Luxury Icon and 007 Favorite Tunes Up for IPO


Aston Martin, the maker of the famed sports car favored by secret agent 007, was expected to announce as early as Wednesday plans for a stock-market listing later this year that would value the company at more than $6 billion, according to people familiar with the matter.
 The British sports-car brand intends to list about £1 billion ($1.29 billion) of shares on the London Stock Exchange, the people said.
 A listing of Aston Martin this year would be the first offering of a popular sports-car brand since Flat Chrysler Automobiles NV sold roughly 9% of Ferrari at an offering price of $52 a share in October 2015. Ferrari NV's shares rose 1.4% to $130.04 on the New York Stock Exchange on Tuesday.
 One of the most colorful and iconic brands among sports-car aficionados, Aston Martin was known to a wider audience as the ride of choice in James Bond movies including the 1960s films “Goldfinger” and “On Her Majesty's Secret Service” and the latest Bond sequel, “Spectre.”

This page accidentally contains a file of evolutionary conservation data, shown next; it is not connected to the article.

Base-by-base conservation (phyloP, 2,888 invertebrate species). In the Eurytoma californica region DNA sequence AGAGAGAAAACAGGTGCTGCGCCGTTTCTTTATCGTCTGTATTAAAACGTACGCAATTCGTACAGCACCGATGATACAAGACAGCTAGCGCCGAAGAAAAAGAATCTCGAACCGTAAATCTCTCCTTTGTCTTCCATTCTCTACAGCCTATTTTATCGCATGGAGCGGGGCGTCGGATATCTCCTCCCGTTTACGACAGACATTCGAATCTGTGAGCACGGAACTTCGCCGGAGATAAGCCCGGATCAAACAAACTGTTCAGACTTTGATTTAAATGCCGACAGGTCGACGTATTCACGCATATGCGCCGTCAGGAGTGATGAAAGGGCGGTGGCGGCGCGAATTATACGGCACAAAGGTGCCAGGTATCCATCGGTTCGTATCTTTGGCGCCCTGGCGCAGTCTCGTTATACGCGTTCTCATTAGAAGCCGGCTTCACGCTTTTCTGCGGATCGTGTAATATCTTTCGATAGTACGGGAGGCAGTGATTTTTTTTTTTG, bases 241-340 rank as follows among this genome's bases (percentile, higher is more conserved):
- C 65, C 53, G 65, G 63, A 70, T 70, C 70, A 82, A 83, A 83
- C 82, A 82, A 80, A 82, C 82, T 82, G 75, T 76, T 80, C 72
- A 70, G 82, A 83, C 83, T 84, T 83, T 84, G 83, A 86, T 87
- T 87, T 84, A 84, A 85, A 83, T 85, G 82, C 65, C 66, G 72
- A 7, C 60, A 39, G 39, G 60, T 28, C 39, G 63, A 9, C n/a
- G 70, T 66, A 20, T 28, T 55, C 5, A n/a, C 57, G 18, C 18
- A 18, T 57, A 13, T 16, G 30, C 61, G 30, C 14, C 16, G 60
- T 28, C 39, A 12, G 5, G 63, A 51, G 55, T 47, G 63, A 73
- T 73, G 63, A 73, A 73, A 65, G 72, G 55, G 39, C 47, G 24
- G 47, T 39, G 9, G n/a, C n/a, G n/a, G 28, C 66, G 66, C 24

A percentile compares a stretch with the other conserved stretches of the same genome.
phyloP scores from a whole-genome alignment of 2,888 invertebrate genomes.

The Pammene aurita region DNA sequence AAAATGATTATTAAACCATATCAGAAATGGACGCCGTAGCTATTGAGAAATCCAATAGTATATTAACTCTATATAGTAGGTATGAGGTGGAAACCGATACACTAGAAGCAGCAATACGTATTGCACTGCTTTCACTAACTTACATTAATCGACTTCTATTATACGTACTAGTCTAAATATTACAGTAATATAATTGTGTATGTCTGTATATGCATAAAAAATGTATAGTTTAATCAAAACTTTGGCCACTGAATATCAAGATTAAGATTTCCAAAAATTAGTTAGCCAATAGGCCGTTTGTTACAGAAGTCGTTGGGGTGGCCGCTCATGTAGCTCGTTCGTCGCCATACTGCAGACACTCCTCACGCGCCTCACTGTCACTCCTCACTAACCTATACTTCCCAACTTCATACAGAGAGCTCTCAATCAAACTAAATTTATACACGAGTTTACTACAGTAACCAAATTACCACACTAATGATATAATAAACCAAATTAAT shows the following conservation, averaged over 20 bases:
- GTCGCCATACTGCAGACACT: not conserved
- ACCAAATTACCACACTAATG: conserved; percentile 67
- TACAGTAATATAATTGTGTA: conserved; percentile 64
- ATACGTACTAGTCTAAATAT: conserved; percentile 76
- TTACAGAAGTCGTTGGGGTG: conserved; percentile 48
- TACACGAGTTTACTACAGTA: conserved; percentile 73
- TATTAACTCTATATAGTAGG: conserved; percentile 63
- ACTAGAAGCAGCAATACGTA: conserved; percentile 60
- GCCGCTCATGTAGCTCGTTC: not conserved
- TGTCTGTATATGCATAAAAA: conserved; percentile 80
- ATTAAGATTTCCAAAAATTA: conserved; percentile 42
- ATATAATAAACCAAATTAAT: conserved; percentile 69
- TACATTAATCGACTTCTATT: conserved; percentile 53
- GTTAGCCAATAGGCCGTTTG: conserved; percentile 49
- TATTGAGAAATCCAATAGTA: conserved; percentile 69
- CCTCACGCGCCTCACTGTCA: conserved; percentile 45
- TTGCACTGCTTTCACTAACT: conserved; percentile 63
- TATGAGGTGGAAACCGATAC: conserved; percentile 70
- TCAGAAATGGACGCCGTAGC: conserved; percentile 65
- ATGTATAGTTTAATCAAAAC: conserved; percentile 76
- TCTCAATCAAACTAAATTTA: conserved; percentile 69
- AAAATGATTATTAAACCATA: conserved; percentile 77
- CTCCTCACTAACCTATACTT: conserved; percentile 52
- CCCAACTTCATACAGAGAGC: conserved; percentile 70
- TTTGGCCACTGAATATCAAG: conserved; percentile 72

In “Spectre,” Bond hijacks a modern Aston Martin DB10 model intended for another agent. The movie version of the silver racer, an updated version of the original DB5 that appeared in “Goldfinger,” starring Sean Connery, is equipped with features any secret agent would desire — a rear-facing, twin-barreled gun and flamethrower, as well as the obligatory ejection seat with parachute. In true Bond fashion, 007 drives the car off the road straight into Italy's Tiber River at the end of a highspeed chase, where it sinks.
 Existing shareholders at Aston Martin, mainly Italian and Kuwaiti investors, will be hoping that some of 007's mojo will rub off on the shares. The company is aiming to generate as much as £5 billion through the offering, the people familiar with the matter said, reflecting the top end of the offer's expected price range.
 In May, the company posted a 3% increase in first-quarter earnings before interest, tax, depreciation and amortization to £43.7 million on sales revenue of £185.4 million.  

— William Boston and Ben Dummett

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